A toddler born with a rare condition has had successful corrective treatment – thanks to fundraisers.
Sarah Jackson was born with Plagiocephaly, known as Flat Head Syndrome, and needed to wear a specially-made helmet to correct the condition for 23 hours every day.
But last week her parents, Mark and Donna Jackson, along with surgeons decided the procedure had been a success and Sarah, now 19 months old, could take the helmet off.
A dip in the North Sea on Boxing Day by dad Mark and fundraisers with football matches and a quiz night quickly saw the community get involved. Sarah was fitted with the helmet in January, within just weeks of Mark and Donna starting to fundraise for the £2000 needed to buy it as it isn’t available on the NHS.
The shape of her head has now corrected and she can show off her flowing golden blonde hair – even if it means she does keep banging her head.
Mum Donna, of Stakesby Vale said: “We have had a few issues with head banging since she took it off. If she walked into the table before it wouldn’t hurt. But she is that age now where she is walking and bumping into things but we are so pleased with how it has gone.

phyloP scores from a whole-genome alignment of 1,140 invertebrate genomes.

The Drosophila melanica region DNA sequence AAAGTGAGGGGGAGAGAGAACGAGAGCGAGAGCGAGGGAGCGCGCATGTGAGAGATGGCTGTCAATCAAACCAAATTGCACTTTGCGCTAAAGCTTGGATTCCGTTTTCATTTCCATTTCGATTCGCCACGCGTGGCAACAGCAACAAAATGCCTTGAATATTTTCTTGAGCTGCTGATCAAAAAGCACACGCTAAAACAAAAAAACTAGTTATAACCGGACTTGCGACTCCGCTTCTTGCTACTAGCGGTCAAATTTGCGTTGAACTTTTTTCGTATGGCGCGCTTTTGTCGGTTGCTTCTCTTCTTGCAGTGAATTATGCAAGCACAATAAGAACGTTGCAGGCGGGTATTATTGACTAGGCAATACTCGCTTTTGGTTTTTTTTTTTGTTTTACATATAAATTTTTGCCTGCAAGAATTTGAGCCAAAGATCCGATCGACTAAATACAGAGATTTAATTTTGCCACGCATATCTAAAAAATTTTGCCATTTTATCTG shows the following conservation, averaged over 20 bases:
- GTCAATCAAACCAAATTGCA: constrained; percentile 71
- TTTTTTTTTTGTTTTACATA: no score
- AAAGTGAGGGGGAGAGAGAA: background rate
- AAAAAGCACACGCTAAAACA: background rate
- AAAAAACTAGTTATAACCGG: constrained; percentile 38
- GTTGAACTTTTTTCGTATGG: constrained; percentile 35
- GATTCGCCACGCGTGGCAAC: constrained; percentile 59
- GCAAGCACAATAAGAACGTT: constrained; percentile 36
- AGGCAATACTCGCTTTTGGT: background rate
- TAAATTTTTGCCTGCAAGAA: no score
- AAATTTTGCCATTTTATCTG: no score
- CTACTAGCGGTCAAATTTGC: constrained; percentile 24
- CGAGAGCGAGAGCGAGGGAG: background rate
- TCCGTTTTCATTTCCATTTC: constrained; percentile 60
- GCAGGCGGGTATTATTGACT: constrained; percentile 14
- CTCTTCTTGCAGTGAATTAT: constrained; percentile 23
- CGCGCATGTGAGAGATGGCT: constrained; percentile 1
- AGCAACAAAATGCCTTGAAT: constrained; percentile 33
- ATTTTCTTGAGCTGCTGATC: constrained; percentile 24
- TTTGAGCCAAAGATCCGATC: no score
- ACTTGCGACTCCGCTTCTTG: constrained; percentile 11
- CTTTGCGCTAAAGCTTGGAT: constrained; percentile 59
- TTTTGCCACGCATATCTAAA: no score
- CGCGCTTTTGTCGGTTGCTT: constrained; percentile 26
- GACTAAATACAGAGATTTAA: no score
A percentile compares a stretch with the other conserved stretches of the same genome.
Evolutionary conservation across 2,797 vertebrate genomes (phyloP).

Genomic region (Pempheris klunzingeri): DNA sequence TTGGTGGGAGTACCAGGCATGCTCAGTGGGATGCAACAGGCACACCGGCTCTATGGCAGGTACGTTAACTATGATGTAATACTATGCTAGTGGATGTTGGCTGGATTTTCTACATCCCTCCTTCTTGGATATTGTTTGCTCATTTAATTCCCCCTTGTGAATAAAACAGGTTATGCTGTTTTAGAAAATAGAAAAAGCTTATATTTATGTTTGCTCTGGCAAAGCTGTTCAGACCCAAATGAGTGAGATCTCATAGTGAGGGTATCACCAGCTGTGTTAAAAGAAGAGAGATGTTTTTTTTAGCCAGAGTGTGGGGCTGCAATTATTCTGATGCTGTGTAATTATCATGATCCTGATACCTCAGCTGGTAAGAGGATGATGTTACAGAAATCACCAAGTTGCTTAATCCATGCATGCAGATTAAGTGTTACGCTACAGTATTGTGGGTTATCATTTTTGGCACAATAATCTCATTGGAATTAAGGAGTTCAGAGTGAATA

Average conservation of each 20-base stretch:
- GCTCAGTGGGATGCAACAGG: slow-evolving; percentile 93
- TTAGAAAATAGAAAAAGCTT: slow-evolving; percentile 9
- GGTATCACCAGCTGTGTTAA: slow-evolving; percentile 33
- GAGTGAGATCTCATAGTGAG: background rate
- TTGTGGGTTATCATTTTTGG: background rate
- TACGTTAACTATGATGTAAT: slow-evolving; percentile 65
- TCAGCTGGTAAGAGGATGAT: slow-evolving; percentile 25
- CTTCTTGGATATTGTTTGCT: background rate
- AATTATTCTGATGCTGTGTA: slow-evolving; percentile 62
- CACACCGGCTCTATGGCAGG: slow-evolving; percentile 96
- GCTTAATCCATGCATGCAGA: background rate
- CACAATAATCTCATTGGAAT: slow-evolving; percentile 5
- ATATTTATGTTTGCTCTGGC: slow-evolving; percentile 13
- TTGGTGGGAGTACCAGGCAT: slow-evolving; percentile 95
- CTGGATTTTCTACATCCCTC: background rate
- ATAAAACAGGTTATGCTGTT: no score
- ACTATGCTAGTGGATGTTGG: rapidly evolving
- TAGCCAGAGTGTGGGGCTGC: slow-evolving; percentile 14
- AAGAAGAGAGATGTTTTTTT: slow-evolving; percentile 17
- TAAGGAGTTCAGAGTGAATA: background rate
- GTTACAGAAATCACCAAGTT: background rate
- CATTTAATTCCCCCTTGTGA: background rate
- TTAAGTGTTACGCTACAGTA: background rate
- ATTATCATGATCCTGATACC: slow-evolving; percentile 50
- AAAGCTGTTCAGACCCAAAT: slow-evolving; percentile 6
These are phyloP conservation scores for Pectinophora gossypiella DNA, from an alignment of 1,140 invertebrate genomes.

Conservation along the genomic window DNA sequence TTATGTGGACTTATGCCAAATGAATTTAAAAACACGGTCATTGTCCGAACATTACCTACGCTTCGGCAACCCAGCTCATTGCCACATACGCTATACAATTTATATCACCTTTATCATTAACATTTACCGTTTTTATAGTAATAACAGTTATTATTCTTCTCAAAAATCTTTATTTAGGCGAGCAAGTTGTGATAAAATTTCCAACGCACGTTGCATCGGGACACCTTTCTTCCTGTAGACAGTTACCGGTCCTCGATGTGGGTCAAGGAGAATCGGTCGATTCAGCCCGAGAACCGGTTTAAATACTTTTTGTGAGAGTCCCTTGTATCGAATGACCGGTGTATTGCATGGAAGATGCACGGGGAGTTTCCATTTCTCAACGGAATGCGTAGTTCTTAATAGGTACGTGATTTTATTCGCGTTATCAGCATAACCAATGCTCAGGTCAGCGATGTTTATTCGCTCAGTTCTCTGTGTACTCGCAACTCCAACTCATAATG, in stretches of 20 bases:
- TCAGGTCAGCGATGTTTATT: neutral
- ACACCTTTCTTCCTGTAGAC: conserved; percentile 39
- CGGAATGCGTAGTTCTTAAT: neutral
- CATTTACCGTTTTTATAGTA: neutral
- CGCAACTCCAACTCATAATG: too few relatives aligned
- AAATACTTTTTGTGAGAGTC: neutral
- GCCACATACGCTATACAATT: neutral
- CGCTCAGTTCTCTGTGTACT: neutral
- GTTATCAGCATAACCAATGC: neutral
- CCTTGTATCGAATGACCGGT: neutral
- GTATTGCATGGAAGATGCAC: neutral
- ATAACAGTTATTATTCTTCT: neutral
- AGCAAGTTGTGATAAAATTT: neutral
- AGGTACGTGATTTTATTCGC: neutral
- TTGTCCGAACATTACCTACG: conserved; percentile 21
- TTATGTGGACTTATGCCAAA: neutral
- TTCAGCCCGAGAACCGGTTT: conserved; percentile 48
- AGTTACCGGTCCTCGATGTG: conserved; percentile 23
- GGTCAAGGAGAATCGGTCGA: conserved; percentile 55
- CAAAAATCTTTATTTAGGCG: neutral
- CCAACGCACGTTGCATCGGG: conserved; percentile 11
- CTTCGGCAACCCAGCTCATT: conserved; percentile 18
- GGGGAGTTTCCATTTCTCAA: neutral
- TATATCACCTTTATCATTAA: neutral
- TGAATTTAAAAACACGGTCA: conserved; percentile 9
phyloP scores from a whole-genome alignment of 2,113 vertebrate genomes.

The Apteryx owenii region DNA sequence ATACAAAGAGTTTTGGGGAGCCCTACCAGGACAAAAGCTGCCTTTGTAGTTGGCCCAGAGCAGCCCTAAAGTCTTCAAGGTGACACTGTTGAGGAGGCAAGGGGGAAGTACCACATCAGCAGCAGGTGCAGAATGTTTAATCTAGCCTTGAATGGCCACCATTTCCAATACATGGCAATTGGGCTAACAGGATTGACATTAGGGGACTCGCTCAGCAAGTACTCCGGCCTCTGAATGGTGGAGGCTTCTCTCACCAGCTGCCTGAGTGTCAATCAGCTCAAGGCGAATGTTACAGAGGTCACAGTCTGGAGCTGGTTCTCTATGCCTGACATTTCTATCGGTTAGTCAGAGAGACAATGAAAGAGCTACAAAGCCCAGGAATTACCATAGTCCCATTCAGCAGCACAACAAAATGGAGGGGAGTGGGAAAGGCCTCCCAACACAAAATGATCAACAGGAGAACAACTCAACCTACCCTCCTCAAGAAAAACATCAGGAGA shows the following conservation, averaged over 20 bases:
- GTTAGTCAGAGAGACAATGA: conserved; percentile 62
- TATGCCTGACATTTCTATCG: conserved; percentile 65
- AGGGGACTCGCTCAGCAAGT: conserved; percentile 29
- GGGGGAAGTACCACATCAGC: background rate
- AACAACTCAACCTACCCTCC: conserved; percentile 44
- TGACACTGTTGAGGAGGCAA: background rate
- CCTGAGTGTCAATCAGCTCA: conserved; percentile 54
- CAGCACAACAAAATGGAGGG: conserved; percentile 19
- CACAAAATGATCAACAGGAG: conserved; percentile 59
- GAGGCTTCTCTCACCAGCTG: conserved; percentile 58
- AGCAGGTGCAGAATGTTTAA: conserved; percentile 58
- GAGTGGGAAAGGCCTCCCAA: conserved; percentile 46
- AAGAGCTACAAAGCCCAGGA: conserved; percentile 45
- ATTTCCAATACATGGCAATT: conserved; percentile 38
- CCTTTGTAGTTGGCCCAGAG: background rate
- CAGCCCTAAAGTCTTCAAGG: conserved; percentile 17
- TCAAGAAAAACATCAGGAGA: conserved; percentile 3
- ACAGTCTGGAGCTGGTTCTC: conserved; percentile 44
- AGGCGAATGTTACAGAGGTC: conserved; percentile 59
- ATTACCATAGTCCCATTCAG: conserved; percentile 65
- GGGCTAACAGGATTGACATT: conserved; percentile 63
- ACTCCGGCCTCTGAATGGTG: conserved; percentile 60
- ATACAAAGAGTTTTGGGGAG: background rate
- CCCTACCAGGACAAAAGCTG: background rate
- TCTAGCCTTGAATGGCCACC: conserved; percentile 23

“With her being older we didn’t know whether it would work but it has.”
She was supposed to be wearing it for another two months but was suffering with excessive dry skin on her head and face as a result of wearing it so her parents decided enough was enough - especially has she had made more progress than they expected her to.
Donna said: “We tried everything to stop the dry skin but it didn’t work so we decided to call it a day but she had changed more then we expected her to anyway.
“Most babies are finishing their treatment by the time she started hers. A lot of people said it will correct itself but I knew it wasn’t.”
Sarah’s older brother Ryan had had the same condition, which affects 13 per cent of babies and is more common in boys. But, it corrected itself and when Sarah at the same age had not made the same progress, Donna sought the advice of a specialist.
However, they were told the helmet, which puts pressure on the side of the head and has a gap at the back allowing the shape of the skull to change, would cost them in excess of £2000.
Donna says it is now nice to be able to walk down the street and not get stared at.
She added: “It is nice people are commenting on her hair rather than staring - that was the worst. We had it for a couple of months in Whitby but after that it was alright because people knew what she was wearing it for but if we went away it started again.
“We went camping a few months ago and a little lad of about nine or ten said ‘can I ask why she is wearing that helmet’ and it was fine. Why couldn’t adults just do that? She was starting to notice people looking at her, Ryan started to notice as well and it really upset me and Mark as well.”